Analysis of the 2004-05 Budget Bill
Legislative Analyst's Office
The Public Employees' Retirement System (PERS) administers the health insurance program for state employees and retirees, as well as local governments that contract with PERS for this program. The budget includes $18 million in the PERS' budget for this purpose in 2004-05. To cover administrative costs, the state and contracting agencies pay a percentage of total health insurance premiums. This control section establishes the fee.
The fund that pays an employee's salary and benefits also pays the administrative fee for the health insurance program. State costs are split about evenly between the General Fund and special funds. This represents 60 percent of program revenue—30 percent each from the General Fund and special funds. Local governments make up the remaining 40 percent.
We recommend that the Legislature reduce the health insurance premium charge to 0.35 percent to accumulate a smaller fund balance and save the state $3.9 million ($1.9 million General Fund).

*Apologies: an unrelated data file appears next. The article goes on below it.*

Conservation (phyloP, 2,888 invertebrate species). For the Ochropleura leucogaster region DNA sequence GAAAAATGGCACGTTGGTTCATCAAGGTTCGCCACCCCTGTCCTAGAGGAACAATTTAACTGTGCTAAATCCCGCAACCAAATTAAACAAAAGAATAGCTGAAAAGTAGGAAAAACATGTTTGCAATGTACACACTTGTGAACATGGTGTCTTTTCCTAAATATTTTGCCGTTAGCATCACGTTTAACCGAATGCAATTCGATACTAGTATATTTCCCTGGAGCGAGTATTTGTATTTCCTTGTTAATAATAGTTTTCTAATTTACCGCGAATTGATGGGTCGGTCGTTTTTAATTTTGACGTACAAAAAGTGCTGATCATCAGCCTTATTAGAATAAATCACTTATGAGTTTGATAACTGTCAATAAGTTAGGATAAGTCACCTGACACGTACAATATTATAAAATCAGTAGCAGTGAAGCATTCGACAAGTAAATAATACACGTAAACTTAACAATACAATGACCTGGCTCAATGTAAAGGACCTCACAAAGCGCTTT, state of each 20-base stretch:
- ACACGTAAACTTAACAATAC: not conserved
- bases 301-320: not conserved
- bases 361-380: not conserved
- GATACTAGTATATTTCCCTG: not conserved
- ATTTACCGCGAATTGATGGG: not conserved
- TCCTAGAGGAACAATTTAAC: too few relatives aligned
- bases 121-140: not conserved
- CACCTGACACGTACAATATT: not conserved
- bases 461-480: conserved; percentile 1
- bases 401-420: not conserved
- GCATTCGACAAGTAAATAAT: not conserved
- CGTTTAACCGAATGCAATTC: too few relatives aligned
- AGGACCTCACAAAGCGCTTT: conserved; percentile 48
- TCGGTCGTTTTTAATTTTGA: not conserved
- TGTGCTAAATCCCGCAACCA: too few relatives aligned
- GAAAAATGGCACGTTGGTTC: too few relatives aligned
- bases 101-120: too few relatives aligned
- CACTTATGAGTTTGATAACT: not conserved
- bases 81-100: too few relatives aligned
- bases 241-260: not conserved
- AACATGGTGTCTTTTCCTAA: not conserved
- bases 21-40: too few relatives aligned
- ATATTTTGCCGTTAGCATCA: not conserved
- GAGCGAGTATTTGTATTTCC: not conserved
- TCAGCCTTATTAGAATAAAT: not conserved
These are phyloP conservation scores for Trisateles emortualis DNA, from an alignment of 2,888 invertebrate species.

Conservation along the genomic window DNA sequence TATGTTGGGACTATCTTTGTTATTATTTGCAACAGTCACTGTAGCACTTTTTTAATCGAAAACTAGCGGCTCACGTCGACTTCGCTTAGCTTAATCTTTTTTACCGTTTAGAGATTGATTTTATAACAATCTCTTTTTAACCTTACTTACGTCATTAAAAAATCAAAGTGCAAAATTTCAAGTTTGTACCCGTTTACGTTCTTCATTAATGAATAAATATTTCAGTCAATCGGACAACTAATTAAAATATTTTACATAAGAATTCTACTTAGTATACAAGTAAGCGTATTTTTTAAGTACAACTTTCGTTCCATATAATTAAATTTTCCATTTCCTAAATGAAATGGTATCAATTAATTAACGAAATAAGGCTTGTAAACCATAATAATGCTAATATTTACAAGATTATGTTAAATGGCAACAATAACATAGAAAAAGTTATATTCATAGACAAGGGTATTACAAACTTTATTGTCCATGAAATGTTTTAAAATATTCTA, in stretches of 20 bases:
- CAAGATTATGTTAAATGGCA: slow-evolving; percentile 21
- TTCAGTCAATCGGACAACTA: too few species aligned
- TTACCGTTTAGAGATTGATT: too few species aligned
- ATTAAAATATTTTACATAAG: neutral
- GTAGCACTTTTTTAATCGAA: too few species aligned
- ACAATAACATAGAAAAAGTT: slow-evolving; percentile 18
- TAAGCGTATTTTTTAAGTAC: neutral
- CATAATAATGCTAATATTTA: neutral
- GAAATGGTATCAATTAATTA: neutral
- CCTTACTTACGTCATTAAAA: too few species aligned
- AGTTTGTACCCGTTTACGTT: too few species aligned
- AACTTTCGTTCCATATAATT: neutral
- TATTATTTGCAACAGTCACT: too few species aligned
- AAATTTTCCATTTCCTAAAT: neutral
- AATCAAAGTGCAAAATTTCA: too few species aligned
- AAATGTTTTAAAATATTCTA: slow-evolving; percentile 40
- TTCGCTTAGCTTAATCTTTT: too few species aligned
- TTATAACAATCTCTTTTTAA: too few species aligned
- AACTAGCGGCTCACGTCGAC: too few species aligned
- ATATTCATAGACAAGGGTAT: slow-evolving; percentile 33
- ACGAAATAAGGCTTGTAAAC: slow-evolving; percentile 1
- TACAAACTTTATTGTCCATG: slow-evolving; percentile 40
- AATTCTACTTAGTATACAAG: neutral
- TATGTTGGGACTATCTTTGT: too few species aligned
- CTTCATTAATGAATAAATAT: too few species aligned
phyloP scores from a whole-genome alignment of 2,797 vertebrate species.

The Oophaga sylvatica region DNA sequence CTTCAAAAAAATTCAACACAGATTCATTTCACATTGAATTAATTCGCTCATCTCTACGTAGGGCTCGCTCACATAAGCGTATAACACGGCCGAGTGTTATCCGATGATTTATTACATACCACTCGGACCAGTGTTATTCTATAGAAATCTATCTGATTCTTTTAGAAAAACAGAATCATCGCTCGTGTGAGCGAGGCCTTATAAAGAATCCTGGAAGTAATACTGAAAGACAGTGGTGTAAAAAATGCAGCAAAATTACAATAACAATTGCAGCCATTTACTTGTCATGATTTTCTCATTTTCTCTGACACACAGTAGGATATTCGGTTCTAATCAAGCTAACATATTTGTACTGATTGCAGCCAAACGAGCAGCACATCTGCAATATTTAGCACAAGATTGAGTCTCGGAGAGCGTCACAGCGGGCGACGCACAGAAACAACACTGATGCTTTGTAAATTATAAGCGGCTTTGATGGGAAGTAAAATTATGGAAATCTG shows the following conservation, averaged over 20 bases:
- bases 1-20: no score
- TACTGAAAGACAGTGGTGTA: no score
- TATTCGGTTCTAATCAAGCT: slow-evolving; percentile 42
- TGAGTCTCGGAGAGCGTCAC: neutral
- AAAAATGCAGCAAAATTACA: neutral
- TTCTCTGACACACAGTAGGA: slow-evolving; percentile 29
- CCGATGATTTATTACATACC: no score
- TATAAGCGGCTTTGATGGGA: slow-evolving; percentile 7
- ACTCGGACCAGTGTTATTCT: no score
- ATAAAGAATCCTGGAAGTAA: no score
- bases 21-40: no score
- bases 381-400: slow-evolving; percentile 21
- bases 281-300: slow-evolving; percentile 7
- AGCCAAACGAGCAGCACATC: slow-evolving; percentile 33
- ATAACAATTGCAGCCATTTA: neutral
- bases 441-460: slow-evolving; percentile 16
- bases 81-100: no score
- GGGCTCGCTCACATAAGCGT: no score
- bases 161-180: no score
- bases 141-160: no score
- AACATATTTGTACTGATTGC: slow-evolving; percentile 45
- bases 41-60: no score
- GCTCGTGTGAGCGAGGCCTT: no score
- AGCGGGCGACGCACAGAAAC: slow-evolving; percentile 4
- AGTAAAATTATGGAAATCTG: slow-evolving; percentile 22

Recent Fee Levels. In the past, this administrative charge had been 0.5 percent of premiums, as established each year in the budget act. However, the 2002-03 Budget Act reduced the fee to 0.2 percent to achieve General Fund savings by drawing down a very high fund balance. The 2003-04 Budget Act returned the fee to 0.44 percent to maintain a prudent reserve while accounting for continued double-digit hikes in health insurance premiums. The current-year fee will generate an estimated fund balance of 22 percent of expenditures at the end of the current year.
Recommend Lowering Proposed Fee. The budget proposes to restore the administrative fee to 0.5 percent. This would accumulate an unnecessarily high fund balance of 50 percent by the end of the budget year. We estimate that a 0.35 percent charge would result in a more appropriate fund balance of approximately 11 percent. A 0.35 percent charge would reduce state costs by $3.9 million ($1.9 million General Fund) while also saving local governments $2.6 million. Consequently, we recommend that the Legislature reduce the premium charge to 0.35 percent.